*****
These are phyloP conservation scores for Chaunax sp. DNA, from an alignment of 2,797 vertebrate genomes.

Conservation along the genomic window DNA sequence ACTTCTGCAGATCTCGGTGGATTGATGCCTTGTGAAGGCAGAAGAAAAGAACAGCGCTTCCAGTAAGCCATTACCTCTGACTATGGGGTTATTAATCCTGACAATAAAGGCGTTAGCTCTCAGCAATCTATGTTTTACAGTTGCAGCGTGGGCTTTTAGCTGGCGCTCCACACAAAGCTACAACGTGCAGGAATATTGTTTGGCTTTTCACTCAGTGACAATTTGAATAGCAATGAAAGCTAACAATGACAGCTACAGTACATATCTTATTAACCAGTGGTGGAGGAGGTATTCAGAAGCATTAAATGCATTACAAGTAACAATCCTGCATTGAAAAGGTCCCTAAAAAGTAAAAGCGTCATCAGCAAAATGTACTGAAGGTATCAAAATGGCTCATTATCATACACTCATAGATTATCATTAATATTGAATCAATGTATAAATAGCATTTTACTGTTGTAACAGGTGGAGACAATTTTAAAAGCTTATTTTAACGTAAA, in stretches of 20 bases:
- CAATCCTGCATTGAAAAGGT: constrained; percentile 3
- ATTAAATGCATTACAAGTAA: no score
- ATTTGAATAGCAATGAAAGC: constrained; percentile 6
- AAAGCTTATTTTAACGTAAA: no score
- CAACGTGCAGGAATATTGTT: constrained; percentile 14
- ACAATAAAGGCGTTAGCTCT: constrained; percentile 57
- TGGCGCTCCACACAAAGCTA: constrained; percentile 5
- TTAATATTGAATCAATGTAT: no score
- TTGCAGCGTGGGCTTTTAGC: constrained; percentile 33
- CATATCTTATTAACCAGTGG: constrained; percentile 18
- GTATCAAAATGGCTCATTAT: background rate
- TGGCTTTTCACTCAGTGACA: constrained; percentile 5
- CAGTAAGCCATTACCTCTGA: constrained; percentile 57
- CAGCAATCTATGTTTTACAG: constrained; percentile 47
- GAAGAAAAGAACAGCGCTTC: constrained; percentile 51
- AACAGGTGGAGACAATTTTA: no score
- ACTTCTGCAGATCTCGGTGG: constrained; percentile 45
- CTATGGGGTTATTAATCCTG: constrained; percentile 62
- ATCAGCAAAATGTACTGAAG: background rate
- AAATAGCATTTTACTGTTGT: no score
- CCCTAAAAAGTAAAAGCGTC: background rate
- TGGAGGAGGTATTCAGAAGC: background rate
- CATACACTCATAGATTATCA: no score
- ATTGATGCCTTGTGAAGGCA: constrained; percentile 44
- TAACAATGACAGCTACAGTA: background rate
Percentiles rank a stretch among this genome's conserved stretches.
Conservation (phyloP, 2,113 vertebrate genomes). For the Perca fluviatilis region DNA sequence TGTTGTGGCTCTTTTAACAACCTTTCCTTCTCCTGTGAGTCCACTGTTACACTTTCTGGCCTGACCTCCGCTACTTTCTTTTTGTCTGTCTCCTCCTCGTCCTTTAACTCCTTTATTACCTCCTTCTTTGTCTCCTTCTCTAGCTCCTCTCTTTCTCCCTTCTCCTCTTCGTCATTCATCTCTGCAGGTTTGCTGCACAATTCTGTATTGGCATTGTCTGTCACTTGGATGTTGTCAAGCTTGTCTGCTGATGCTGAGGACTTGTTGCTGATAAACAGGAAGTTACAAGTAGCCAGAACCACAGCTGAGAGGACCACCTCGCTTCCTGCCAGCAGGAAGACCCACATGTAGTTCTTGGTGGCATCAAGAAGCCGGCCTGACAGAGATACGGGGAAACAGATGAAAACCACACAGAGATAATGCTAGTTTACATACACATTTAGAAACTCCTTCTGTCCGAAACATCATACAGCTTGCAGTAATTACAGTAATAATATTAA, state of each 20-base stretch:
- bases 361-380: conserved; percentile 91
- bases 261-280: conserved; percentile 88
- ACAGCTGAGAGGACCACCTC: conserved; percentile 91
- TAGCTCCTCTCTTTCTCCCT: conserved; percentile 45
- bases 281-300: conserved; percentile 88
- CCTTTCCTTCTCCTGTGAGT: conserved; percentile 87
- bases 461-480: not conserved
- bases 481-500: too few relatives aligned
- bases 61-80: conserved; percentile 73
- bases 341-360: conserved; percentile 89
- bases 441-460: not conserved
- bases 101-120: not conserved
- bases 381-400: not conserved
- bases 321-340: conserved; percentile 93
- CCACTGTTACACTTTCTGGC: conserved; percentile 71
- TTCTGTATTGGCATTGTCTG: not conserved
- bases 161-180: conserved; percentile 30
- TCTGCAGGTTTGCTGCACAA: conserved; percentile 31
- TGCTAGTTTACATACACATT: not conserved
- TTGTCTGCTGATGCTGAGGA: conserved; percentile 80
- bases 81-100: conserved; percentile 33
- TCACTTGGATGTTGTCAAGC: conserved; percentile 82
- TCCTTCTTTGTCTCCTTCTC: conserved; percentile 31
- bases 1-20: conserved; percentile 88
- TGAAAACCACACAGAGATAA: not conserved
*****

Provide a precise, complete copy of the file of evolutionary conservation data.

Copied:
These are phyloP conservation scores for Chaunax sp. DNA, from an alignment of 2,797 vertebrate genomes.

Conservation along the genomic window DNA sequence ACTTCTGCAGATCTCGGTGGATTGATGCCTTGTGAAGGCAGAAGAAAAGAACAGCGCTTCCAGTAAGCCATTACCTCTGACTATGGGGTTATTAATCCTGACAATAAAGGCGTTAGCTCTCAGCAATCTATGTTTTACAGTTGCAGCGTGGGCTTTTAGCTGGCGCTCCACACAAAGCTACAACGTGCAGGAATATTGTTTGGCTTTTCACTCAGTGACAATTTGAATAGCAATGAAAGCTAACAATGACAGCTACAGTACATATCTTATTAACCAGTGGTGGAGGAGGTATTCAGAAGCATTAAATGCATTACAAGTAACAATCCTGCATTGAAAAGGTCCCTAAAAAGTAAAAGCGTCATCAGCAAAATGTACTGAAGGTATCAAAATGGCTCATTATCATACACTCATAGATTATCATTAATATTGAATCAATGTATAAATAGCATTTTACTGTTGTAACAGGTGGAGACAATTTTAAAAGCTTATTTTAACGTAAA, in stretches of 20 bases:
- CAATCCTGCATTGAAAAGGT: constrained; percentile 3
- ATTAAATGCATTACAAGTAA: no score
- ATTTGAATAGCAATGAAAGC: constrained; percentile 6
- AAAGCTTATTTTAACGTAAA: no score
- CAACGTGCAGGAATATTGTT: constrained; percentile 14
- ACAATAAAGGCGTTAGCTCT: constrained; percentile 57
- TGGCGCTCCACACAAAGCTA: constrained; percentile 5
- TTAATATTGAATCAATGTAT: no score
- TTGCAGCGTGGGCTTTTAGC: constrained; percentile 33
- CATATCTTATTAACCAGTGG: constrained; percentile 18
- GTATCAAAATGGCTCATTAT: background rate
- TGGCTTTTCACTCAGTGACA: constrained; percentile 5
- CAGTAAGCCATTACCTCTGA: constrained; percentile 57
- CAGCAATCTATGTTTTACAG: constrained; percentile 47
- GAAGAAAAGAACAGCGCTTC: constrained; percentile 51
- AACAGGTGGAGACAATTTTA: no score
- ACTTCTGCAGATCTCGGTGG: constrained; percentile 45
- CTATGGGGTTATTAATCCTG: constrained; percentile 62
- ATCAGCAAAATGTACTGAAG: background rate
- AAATAGCATTTTACTGTTGT: no score
- CCCTAAAAAGTAAAAGCGTC: background rate
- TGGAGGAGGTATTCAGAAGC: background rate
- CATACACTCATAGATTATCA: no score
- ATTGATGCCTTGTGAAGGCA: constrained; percentile 44
- TAACAATGACAGCTACAGTA: background rate
Percentiles rank a stretch among this genome's conserved stretches.
Conservation (phyloP, 2,113 vertebrate genomes). For the Perca fluviatilis region DNA sequence TGTTGTGGCTCTTTTAACAACCTTTCCTTCTCCTGTGAGTCCACTGTTACACTTTCTGGCCTGACCTCCGCTACTTTCTTTTTGTCTGTCTCCTCCTCGTCCTTTAACTCCTTTATTACCTCCTTCTTTGTCTCCTTCTCTAGCTCCTCTCTTTCTCCCTTCTCCTCTTCGTCATTCATCTCTGCAGGTTTGCTGCACAATTCTGTATTGGCATTGTCTGTCACTTGGATGTTGTCAAGCTTGTCTGCTGATGCTGAGGACTTGTTGCTGATAAACAGGAAGTTACAAGTAGCCAGAACCACAGCTGAGAGGACCACCTCGCTTCCTGCCAGCAGGAAGACCCACATGTAGTTCTTGGTGGCATCAAGAAGCCGGCCTGACAGAGATACGGGGAAACAGATGAAAACCACACAGAGATAATGCTAGTTTACATACACATTTAGAAACTCCTTCTGTCCGAAACATCATACAGCTTGCAGTAATTACAGTAATAATATTAA, state of each 20-base stretch:
- bases 361-380: conserved; percentile 91
- bases 261-280: conserved; percentile 88
- ACAGCTGAGAGGACCACCTC: conserved; percentile 91
- TAGCTCCTCTCTTTCTCCCT: conserved; percentile 45
- bases 281-300: conserved; percentile 88
- CCTTTCCTTCTCCTGTGAGT: conserved; percentile 87
- bases 461-480: not conserved
- bases 481-500: too few relatives aligned
- bases 61-80: conserved; percentile 73
- bases 341-360: conserved; percentile 89
- bases 441-460: not conserved
- bases 101-120: not conserved
- bases 381-400: not conserved
- bases 321-340: conserved; percentile 93
- CCACTGTTACACTTTCTGGC: conserved; percentile 71
- TTCTGTATTGGCATTGTCTG: not conserved
- bases 161-180: conserved; percentile 30
- TCTGCAGGTTTGCTGCACAA: conserved; percentile 31
- TGCTAGTTTACATACACATT: not conserved
- TTGTCTGCTGATGCTGAGGA: conserved; percentile 80
- bases 81-100: conserved; percentile 33
- TCACTTGGATGTTGTCAAGC: conserved; percentile 82
- TCCTTCTTTGTCTCCTTCTC: conserved; percentile 31
- bases 1-20: conserved; percentile 88
- TGAAAACCACACAGAGATAA: not conserved